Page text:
Many of the wars this century were about oil, but those of the next century will be over water. – Ismail Serageldin, World Bank President, 1995
Increasing Water Demand, Decreasing Supply
Tibet’s vast glaciers and high altitude make it the biggest source of water in the world. With control of Tibetan plateau, China is in the ideal position to influence the water supply to a number of countries downstream – India, Bangladesh, Myanmar, Bhutan, Nepal, Cambodia, Pakistan, Laos, Thailand and Vietnam. These countries form almost half the world population. No wonder any Chinese activity on Tibetan rivers makes its neighbors restless. With rapid industrialization of China, water is fast becoming a scars commodity not only due to increasing consumption but also because of pollution of water bodies. Another irony is that Asia is rather water deficit continent despite being home for over half of humanity. Asia has only about 3920 cubic meter of water per capita, only better than Antarctica.
Pressure on water resources also come from the spread of irrigated farming, water guzzling industries like steel and paper and a growing middle class which is increasingly adopting comforting lifestyle based on washing machines and dishwashers. The fast growing middle class population in Asia (more importantly in India and China) aspires to live like Americans, whose daily consumption is of the order of 400 liters – about 2.5 times the Asia average.
Added to growing water consumption is the adverse effect coming from global warming, climate change and environmental degradation in the form of shrinking forest and swamp covers. They foster cycles of abrupt flooding and droughts which are increasingly putting pressure on people’s well being. The shrinking Himalayan glaciers do not portray a good picture for the future of most Asian rivers.
In this backdrop, Chinese efforts to dam rivers on the Tibetan plateau or talk of redirecting their water towards its northern cities provoke anxiety among its downstream neighbors. Among Asian mighty rivers, only the Ganga originates from the Indian side of the Himalayas. Major rivers originating from the Tibetan plateau include Mekong, Yangtze, Yellow, Salween, Kamali, Brahmaputra (Yarlung Tsangpo) and Sutlej.
As the water is becoming scars in the northern mainland due to ever increasing consumption and river pollutions, China increasingly looks towards the bounteous water reserves of the Tibetan plateau. It has dammed rivers not only for hydropower but also channels water for irrigation and other purposes. Its five dams on Mekong has inflamed Vietnam, Laos, Cambodia and Thailand. It is currently toying with the idea of massive inter basin and inter river water transfer proposals.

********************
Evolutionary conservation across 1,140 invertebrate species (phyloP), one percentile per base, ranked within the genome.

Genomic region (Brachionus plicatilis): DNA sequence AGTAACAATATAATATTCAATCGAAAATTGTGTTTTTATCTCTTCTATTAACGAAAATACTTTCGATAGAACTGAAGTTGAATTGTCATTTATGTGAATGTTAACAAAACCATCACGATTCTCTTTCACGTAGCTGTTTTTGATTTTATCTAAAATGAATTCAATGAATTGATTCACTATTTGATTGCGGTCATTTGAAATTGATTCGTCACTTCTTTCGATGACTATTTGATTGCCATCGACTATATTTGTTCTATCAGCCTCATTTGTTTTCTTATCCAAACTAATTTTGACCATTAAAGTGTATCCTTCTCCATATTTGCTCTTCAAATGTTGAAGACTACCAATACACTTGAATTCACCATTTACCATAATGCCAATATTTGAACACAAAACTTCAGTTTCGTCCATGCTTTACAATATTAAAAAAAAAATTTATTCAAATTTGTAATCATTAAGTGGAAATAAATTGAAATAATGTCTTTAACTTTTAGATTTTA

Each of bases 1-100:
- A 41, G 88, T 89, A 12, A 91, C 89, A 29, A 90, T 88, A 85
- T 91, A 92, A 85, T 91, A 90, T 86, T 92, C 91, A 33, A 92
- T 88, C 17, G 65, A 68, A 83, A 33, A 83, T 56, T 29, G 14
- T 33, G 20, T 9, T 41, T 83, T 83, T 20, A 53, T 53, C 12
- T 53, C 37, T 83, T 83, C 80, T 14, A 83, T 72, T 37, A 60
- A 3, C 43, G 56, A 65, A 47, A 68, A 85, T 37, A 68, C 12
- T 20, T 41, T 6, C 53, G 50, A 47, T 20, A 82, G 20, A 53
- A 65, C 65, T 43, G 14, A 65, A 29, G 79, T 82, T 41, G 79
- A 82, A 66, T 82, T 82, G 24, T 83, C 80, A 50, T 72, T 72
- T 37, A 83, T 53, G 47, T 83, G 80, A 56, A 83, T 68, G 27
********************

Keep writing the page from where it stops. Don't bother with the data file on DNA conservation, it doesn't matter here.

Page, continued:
China Taking Control of Water Resources
The control over 2.5 million sq km Tibetan plateau gives tremendous strategic leverage to China, besides access to vast natural resources. Its efforts to harness rivers of the Tibetan plateau for water and energy are endangering the water ecosystems of its neighbors in the south and Southeast Asia.
It is not difficult to foresee that if China enters a conflict with any of its neighbors in the future, the reason would be water. Rivers from the Tibetan plateau flow down to eleven countries and supply fresh water to over 85% of Asia’s population, approximately 50% of the world’s population. Four of the world’s ten major rivers, the Yarlung Tsangpo (Brahmaputra in India), the Yangtze, the Mekong and the Huang Ho (Yellow River) originate from Tibetan Plateau. In addition there are other important rivers such as the Salween, the Irrawaddi, the Arun, the Karnali, the Sutlej and the Indus that owe their birth in Tibet.
China’s economic growth of the past decade has been remarkable and in order to maintain the growth rate it has turned itself into an ogre devouring raw materials, energy and natural resources. Along the way it has ended up polluting most of its major rivers meandering the mainland region. It only means increasing demand for water and threat of water diversion from Tibet to north China.
All it means is that China’s downstream neighbors can no longer take their river water supply for granted in the future. With China in the driving seat on the Tibetan plateau and its awe inspiring military might, they can only watch the Chinese activities and diplomatic posturing with sense of dismay and resignation. Naturally, every report of damming of rivers in Tibet or news of Chinese plans to divert waters towards arid north, causes alarm in its downstream neighbors.
When it comes to hydro projects on the Brahmaputra (Yarlung Tsangpo), both India (for its northeast states) and Bangladesh (because it receives over half of its water from Brahmaputra) have to take it seriously.
The Brahmaputra River